Positive Mental Health and Healthy Connections
During this very stressful time it is important to check our mental health temperatures. We are experiencing things that we have never experienced before and it can be easy to create a theme that is not really there. Because it is important to take care of ourselves and our loved ones. HHC Telehealth want to share with you somethings that may help you to cope in the era of this pandemic.
The World Health Organization or "WHO, together with national authorities, is monitoring the impact of the COVID-19 pandemic on people’s mental health, and providing information and guidance to governments and the public. On 27 March, WHO European Region published an article on mental health and psychological resilience during the COVID-19 pandemic; highlighting the potential mental health impacts on children and the elderly." However, we all need to monitor and help keep our mental wellness intact.
For more information, http://www.euro.who.int/en/health-topics/health-emergencies/coronaviruscovid-19/news/news/2020/3/mental-health-and-psychological-resilienceduring-the-covid-19-pandemic.
Some Early Warning Signs
Here are some things to look out for, some signs that someone or you may be in trouble and need further assistance. Some resources are from the National Institute of Mental Health https://www.nimh.nih.gov/index.shtml and Mentalhealth.gov
Eating or sleeping too much or too little
· Pulling away from people and usual activities
· Having low or no energy
· Feeling numb or like nothing matters
· Having unexplained aches and pains
· Feeling helpless or hopeless
· Smoking, drinking, or using drugs more than usual
· Feeling unusually confused, forgetful, on edge, angry, upset, worried, or scared
· Yelling or fighting with family and friends
· Experiencing severe mood swings that cause problems in relationships
· Having persistent thoughts and memories you can't get out of your head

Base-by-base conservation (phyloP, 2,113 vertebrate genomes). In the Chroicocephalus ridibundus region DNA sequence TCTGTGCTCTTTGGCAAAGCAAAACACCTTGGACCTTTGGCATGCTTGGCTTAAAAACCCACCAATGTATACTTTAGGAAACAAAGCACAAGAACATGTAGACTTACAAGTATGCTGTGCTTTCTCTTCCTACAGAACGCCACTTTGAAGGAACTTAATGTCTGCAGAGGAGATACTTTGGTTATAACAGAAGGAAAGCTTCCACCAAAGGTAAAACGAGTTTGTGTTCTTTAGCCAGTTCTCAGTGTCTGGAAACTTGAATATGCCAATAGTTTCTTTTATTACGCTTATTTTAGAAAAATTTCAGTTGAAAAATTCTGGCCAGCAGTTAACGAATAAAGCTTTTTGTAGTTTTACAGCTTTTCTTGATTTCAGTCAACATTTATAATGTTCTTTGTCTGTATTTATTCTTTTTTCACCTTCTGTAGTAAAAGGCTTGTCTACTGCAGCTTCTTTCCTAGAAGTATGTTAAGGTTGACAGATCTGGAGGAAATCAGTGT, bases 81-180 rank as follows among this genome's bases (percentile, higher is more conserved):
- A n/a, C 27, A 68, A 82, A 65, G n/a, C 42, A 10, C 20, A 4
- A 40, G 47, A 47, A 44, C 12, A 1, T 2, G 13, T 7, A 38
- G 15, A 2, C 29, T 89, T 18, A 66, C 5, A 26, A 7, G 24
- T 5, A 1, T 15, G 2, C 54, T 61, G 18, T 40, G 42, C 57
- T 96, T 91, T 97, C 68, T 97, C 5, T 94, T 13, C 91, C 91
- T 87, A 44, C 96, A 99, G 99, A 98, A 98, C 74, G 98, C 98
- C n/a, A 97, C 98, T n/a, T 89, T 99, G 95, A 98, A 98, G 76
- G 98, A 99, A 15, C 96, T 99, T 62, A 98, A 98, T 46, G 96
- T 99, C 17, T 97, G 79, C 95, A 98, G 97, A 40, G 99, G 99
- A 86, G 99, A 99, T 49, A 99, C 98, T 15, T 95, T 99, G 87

· Hearing voices or believing things that are not true
· Thinking of harming yourself or others
· Inability to perform daily tasks like taking care of your kids or getting to work or school
· Find more information at www.Mentalhealth.gov
Here are a few things to help combat this problem
We wanted to give you a few things that may help you in dealing with this problem. Continue to remind yourself that you are not alone and your feelings are real. Seek help if you need to as often as you need to. Here are some other tips:
Engaging your feelings, write down how you feel. Sometimes just writing things down helps to clear up the fog.
Calling up friends or family is one way to connect with others and let them know they are not alone. This can go a long way for both parties. Isolation is the enemy.
Playing games over the internet with trusted individuals or reading an audio book, such as one from the library online catalog can help engage the senses.
Meditation or yoga can give a very calming affect and help with sleep. It doesn't have to be perfect, just begin.
Learning something you have always wanted such as a new recipe or language. Either can go a long way and engage the mind and senses in new and exciting ways.
Take a break, stop talking about or listening to the the downside of the economy and the devastation of the virus. Not that you should ignore the reality of whats going on, but trying to have a positive mindset helps increase good endorphins.
Getting adequate sleep at least 8 hours a day. Start early by eating healthy foods, preventing dehydration. Getting plenty of fresh air and exercise. Even if you are indoors sit by an open window, do aerobics or lift minor weights or small can goods.
Remember if you are finding it hard to cope please don't hesitate to reach out to your healthcare provider. If you are unable to connect with them we can help, make an appointment at www.hhctelehealth.com